The brand has benefited from the surge in demand for occasion wear, whether that’s dresses for parties or suiting for meetings that have returned to conference rooms over Zoom, according to Janet Kloppenburg, retail analyst at JJK Research Associates.

But that demand may not last as consumers finish restocking their closets.


“I think they’re doing a nice job but it’ll take another year for us to get into a normalised environment, where people aren’t rushing to refill their wardrobe for special occasions or work,” said Kloppenburg. “But they’re very much on the road to success.”

Lessons From a Lifestyle Veteran

Under CEO Stangl, the brand has also revamped its retail strategy. Dozens of unprofitable stores will be shuttered as part of Gap Inc.’s plan to close 350 Gap and Banana Republic stores between 2020 and the end of 2023.

Stangl recently unveiled a whole new website too, an image-oriented e-commerce experience similar to that of accessible luxury furniture brand Restoration Hardware, where she served as an executive before coming to Banana Republic in 2020.

Stangl, in fact, is taking several cues from Restoration Hardware to inform Banana Republic’s transformation. For instance, Restoration Hardware is known for its experiential retail, with striking store interiors and bars inside certain outposts. Some Banana Republic stores now offer beverage services, according to Stangl, with most now offering at least San Pellegrino to shoppers.

Stangl has expanded in-store styling services to every Banana Republic store and is exploring tailoring capabilities in five locations.

“We have the opportunity to help our customers with their personal style and putting the pieces together,” said Stangl. “That’s the experience we’re working on creating.”

Banana Republic could one-day be a full lifestyle brand, she added. Next month, the brand will launch an art vertical, where shoppers can buy photographs and prints from an assortment of artists, priced between $800 and $3,000.

“I remember the first time I walked into a Banana Republic store, I think it was 1996. It was during the holiday season, and they had gorgeous red trench coats, [but] at that time there were cashmere throws, bed linens and table tops, too,” Stangl said.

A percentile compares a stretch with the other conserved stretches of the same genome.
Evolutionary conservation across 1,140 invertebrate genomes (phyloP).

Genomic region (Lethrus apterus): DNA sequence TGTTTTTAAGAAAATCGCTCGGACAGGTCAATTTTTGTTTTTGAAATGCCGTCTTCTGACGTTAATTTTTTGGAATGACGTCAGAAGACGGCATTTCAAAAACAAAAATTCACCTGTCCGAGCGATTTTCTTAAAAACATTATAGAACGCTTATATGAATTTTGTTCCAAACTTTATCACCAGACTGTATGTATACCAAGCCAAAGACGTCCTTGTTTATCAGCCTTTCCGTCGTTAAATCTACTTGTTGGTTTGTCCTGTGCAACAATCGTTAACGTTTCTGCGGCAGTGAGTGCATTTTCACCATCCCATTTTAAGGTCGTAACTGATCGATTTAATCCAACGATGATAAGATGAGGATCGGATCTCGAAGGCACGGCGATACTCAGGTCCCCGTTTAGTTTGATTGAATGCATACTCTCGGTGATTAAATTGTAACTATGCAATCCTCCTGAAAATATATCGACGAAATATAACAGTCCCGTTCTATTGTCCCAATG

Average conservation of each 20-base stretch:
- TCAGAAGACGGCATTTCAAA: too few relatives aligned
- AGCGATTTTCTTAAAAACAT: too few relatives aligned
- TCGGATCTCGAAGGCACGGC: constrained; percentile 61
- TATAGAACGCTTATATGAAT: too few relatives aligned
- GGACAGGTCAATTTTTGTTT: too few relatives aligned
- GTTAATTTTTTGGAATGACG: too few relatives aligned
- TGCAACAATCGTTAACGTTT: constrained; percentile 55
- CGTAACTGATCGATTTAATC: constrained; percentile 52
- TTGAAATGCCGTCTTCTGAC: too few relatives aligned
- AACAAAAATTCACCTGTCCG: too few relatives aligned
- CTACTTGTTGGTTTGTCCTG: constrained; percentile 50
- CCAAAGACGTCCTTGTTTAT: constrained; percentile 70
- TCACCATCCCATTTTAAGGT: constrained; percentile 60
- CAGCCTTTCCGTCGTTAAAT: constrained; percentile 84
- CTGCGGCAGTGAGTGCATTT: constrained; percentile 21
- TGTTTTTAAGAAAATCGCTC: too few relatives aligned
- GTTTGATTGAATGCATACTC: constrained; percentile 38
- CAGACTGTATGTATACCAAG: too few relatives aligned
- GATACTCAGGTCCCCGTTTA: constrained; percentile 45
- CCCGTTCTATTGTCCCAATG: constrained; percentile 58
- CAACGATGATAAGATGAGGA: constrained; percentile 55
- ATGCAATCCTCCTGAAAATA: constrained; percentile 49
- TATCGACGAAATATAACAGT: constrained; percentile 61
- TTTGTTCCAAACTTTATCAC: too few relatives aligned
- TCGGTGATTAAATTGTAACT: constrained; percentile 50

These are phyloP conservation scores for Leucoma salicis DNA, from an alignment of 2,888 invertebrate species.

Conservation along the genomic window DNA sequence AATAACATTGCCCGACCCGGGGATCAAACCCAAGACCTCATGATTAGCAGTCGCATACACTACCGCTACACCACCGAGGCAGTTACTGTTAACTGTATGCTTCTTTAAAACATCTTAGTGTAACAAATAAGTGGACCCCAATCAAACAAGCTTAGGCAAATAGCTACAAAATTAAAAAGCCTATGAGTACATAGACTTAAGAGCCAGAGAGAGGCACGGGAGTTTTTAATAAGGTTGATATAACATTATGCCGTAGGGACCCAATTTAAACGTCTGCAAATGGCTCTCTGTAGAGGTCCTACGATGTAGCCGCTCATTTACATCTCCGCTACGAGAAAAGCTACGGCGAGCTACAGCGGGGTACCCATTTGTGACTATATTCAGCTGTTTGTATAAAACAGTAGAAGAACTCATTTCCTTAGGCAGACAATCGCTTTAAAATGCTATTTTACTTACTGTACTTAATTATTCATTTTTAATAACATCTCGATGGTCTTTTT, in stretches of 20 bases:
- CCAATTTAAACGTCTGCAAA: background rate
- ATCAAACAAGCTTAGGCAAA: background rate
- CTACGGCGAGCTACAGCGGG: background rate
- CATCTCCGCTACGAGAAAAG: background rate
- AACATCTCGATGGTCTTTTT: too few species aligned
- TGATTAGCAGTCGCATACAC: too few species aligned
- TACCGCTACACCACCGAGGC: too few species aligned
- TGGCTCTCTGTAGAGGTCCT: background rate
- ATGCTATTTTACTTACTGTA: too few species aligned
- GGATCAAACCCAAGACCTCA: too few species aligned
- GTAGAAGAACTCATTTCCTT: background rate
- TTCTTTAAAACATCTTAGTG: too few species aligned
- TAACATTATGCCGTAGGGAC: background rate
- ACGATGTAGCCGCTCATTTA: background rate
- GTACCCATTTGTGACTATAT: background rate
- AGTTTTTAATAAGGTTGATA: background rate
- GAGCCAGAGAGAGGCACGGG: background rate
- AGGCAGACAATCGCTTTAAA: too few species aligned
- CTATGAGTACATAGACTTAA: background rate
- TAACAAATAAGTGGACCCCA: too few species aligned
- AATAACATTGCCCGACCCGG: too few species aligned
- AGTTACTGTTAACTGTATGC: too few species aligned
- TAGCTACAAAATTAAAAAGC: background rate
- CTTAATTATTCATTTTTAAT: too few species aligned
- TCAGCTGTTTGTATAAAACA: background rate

If it makes sense to one day offer these homeware categories again, then perhaps the brand will, she added.

What Lies Ahead

Some say Banana Republic has only accomplished the easy part of a turnaround. Maintaining its momentum now will be much more difficult than refreshing its assortment, said Andjelic, who left the company to pursue other opportunities after only nine months with the brand.

“A true brand refresh requires more than just changing the marketing [material] and that transformation, if it has indeed been made, takes longer to yield results,” between three to five years, Andjelic told BoF.

“Changing the brand creative without changing the underlying marketing, business, and operational approach is just putting lipstick on a pig,” she said.

More critically, Gap Inc. desperately needs a refresh for its namesake brand and Old Navy.

Banana Republic remains a fraction of Gap’s overall business. The company posted $16.7 billion in sales in the year ending on January 29, 2022, and Banana Republic accounted for about 12 percent of it, or $2 billion. Banana alone cannot mount a full turnaround for Gap Inc., but there are lessons that the executive team could learn from Banana Republic’s success so far.

“From a customer standpoint, Gap is complicated because it’s so much bigger,” said Burke. “But Banana shows you the importance of clear messaging, strong imagery and competitive price points … It’s not trying to be everything to everybody, and I think that’s very important.”

Further Reading

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With its new menswear collection under creative director Brendon Babenzien, the retailer has its best shot in years at returning to the fashion zeitgeist.

About the author
Cathaleen Chen
Cathaleen Chen

Cathaleen Chen is Retail Correspondent at The Business of Fashion. She is based in New York and drives BoF’s coverage of the retail and direct-to-consumer sectors.